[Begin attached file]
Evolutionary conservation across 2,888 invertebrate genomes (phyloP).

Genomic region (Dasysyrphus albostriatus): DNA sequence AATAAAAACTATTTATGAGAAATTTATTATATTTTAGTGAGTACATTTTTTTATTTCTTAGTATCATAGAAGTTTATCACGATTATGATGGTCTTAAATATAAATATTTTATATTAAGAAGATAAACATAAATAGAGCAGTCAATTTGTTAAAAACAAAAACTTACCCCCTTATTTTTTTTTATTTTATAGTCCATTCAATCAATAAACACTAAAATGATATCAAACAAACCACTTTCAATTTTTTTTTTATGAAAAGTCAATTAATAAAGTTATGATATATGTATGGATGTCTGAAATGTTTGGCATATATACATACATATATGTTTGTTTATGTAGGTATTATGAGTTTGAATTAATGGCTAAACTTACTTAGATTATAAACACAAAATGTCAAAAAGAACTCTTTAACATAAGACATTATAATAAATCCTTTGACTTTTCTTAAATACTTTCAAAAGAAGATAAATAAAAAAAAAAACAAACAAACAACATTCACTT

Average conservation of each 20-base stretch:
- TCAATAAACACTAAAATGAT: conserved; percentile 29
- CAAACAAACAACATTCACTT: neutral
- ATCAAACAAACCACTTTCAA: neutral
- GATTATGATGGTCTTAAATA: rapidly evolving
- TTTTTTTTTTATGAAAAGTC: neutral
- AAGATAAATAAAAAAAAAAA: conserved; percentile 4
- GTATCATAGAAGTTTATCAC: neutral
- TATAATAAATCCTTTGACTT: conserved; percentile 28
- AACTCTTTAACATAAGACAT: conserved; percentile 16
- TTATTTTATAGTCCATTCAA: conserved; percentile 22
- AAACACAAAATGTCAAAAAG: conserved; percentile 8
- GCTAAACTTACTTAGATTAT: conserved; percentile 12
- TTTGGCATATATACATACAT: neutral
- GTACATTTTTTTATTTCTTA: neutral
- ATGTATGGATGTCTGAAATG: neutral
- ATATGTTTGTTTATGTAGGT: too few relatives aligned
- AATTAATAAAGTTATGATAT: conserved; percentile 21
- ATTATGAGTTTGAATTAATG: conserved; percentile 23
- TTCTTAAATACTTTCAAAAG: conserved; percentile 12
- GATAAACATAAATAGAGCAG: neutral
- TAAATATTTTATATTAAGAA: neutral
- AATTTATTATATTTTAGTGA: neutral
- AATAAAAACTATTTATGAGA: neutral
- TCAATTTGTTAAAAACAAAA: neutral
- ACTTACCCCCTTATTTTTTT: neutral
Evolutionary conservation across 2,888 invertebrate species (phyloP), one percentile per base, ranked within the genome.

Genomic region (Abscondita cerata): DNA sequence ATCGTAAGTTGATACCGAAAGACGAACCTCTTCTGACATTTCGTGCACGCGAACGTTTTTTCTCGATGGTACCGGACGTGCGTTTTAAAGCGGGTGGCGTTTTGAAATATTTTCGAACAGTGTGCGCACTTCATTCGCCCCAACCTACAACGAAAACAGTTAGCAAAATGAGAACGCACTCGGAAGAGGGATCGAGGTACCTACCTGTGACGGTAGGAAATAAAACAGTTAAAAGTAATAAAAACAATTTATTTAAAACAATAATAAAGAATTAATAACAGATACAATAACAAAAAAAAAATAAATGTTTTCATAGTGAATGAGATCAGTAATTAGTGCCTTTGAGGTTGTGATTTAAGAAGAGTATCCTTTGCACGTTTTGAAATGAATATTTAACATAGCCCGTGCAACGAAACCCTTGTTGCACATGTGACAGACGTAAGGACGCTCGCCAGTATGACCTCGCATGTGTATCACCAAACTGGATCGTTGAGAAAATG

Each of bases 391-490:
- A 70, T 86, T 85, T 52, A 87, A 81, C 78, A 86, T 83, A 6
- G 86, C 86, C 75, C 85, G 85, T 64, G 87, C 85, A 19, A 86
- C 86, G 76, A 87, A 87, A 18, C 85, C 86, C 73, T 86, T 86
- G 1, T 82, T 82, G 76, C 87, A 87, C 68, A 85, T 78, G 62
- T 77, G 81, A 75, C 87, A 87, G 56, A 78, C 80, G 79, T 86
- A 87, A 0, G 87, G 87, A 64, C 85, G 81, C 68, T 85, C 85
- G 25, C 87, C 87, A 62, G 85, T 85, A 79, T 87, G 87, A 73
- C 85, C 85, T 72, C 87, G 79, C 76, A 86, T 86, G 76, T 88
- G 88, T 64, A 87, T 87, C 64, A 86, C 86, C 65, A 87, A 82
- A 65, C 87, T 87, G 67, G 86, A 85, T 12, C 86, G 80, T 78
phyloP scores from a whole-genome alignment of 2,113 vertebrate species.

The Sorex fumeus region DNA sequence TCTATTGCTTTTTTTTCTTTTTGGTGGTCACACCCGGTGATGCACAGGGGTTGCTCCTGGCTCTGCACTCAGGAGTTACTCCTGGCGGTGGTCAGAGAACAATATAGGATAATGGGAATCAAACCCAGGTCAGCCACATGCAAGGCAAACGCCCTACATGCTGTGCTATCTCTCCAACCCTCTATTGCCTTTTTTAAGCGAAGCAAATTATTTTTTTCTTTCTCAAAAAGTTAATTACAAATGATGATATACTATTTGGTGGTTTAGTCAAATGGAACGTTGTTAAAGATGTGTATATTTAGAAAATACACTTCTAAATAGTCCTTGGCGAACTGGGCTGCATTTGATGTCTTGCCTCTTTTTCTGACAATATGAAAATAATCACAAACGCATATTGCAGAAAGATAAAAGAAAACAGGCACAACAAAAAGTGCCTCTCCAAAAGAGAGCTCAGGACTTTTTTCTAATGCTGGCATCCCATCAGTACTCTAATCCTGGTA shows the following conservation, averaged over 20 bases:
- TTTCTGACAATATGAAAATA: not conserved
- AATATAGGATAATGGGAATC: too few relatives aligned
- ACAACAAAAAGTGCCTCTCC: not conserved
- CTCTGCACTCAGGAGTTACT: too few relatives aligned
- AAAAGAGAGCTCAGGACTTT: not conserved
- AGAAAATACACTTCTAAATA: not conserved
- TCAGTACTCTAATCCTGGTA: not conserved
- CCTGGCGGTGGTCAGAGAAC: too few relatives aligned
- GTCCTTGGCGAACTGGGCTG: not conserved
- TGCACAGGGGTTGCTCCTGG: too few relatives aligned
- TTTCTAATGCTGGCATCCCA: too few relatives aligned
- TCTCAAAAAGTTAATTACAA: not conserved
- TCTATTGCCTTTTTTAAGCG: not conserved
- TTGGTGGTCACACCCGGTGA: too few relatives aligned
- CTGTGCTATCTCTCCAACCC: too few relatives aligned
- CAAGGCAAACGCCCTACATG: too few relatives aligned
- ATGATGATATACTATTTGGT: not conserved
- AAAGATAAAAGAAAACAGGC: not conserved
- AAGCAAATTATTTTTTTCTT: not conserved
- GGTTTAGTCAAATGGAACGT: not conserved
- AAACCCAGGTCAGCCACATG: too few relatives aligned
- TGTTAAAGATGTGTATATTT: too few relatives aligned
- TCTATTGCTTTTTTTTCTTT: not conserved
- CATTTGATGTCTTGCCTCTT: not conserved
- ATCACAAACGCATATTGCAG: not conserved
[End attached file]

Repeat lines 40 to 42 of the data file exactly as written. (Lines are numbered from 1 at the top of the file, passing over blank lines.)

- G 88, T 64, A 87, T 87, C 64, A 86, C 86, C 65, A 87, A 82
- A 65, C 87, T 87, G 67, G 86, A 85, T 12, C 86, G 80, T 78
phyloP scores from a whole-genome alignment of 2,113 vertebrate species.